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Harris starts her 2024 race with a fired-up speech on the fight for abortion rights

Vice President Harris gave impassioned remarks on reproductive rights at Howard University on Tuesday, her first political event after President Biden officially said he's running for a second term.
Stefani Reynolds
AFP via Getty Images
Vice President Harris gave impassioned remarks on reproductive rights at Howard University on Tuesday, her first political event after President Biden officially said he's running for a second term.

Vice President Harris made it clear in her first speech of the 2o24 campaign that the fight for reproductive rights will be a key part of her message on the trail, casting it as one of several freedoms under attack by Republicans.

In fiery remarks at Howard University — the historically Black college in Washington which is her alma mater — Harris echoed the reason that President Biden gave for running for a second term in office, a race where she will again be his running mate.

"We are living, I do believe, in a moment in time where so many of our hard-won freedoms are under attack," Harris said. "This is a moment for us to stand and fight."

"It is the tradition of this university, and dare I say the tradition of our country, to fight for freedom, to fight for rights, to fight for the ability of all people to be who they are and make decisions about their own lives and their bodies," Harris said to loud applause.

Harris attacked "extremist so-called leaders" for limiting access to abortion, including the recent decision by a judge in Texas to overturn the FDA-approved drug mifepristone, which is commonly and safely used in abortions, describing it as an issue of privacy.

"Open your medicine cabinet. In the privacy of your bathroom, in the privacy of your home, I wonder what's sitting up in there. ... You don't want me getting in your business, do you?" she said.

Harris linked limits on reproductive rights to what she said is a "national agenda" that also curtails voting rights, bans books in schoolsand limits teachers from talking about being LGBTQ.

Harris referenced the recent incident of the "Tennessee 3," the three lawmakersin Tennessee who spoke out on gun control. Two of the lawmakers, both of whom are Black, were expelled for a few days before being reinstated.

"Understand what is happening in our country. This is not a time to sleep on this. We cannot sleep on this. There is a national agenda at play," she said.

Harris has been to 18 states talking about reproductive rights

The issue of abortion access gave Democrats a lift in the 2022 midterm elections. Polls showed voters were alarmed that the Supreme Court had overturned Roe v. Wade. And recent NPR/PBS NewsHour/Marist polling shows most people in the U.S. do not support banning drugs like mifepristone — including a majority of Republicans.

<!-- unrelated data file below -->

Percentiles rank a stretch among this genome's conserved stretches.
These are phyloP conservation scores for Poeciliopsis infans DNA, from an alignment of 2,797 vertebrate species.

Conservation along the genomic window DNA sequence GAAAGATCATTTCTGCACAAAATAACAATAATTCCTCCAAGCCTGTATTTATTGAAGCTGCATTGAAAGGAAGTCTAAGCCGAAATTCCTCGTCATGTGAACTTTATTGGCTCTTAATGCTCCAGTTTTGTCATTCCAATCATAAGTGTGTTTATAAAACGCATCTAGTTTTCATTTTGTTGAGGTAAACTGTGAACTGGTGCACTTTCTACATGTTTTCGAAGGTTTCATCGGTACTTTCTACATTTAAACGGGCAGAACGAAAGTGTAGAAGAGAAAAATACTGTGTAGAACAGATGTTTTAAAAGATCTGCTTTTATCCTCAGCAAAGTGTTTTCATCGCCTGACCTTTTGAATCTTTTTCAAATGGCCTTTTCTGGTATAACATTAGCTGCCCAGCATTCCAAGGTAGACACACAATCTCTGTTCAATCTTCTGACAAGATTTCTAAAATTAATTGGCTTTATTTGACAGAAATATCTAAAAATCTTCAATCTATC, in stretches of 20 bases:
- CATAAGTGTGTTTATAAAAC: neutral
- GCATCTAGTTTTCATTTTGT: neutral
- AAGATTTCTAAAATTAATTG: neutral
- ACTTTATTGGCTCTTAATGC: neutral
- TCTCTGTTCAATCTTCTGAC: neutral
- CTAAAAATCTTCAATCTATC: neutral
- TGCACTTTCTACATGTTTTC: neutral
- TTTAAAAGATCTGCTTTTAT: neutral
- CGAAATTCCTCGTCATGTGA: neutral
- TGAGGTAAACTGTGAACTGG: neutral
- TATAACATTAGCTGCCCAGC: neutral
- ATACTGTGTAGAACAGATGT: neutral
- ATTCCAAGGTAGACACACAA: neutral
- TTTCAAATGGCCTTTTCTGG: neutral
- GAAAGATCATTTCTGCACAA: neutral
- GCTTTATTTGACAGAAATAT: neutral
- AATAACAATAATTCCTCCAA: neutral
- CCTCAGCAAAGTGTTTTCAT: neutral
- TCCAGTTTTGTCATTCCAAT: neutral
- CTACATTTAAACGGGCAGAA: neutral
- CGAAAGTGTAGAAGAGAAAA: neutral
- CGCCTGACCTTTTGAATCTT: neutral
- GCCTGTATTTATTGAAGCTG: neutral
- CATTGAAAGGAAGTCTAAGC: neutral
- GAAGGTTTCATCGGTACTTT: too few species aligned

Since the Supreme Court's Dobbs decision, Harris has made reproductive access and care a primary focus, traveling to 18 states so far to talk about the issue, and meeting with stakeholders like medical providers, religious leaders and state lawmakers.

Democratic strategists say that Harris is a critical messenger for the White House, and now the campaign, when it comes to abortion.

"She's someone who has real credibility with the movement and has a long history. And that has mattered greatly in this post-Dobbs moment where women are in crisis," Karen Finney, a strategist, told NPR last week, before the president announced his reelection campaign.

Finney, who is also a former board member of NARAL, a pro-abortion rights group, said Harris deserves part of the credit for Democrats' success in last year's midterm elections because of her messaging on abortion.

"We've seen her continue to speak out about the issue and connect it to freedom and democracy and give voice to what women are feeling all across this country," Finney said.

For Harris, taking the lead on the issue also puts her on more familiar political ground after being viewed as struggling with other issues — particularly migration — earlier in the administration.

"Now she is really spending a lot of her time on an issue where the administration has the wind at their back in terms of the politics," said Lanae Erickson, a strategist with centrist Democratic group Third Way.

"I think that really helps to elevate her as a successful spokesperson for the administration and its policies," Erickson said.

NPR White House correspondent Asma Khalid contributed to this story.

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Deepa Shivaram
Deepa Shivaram is a multi-platform political reporter on NPR's Washington Desk.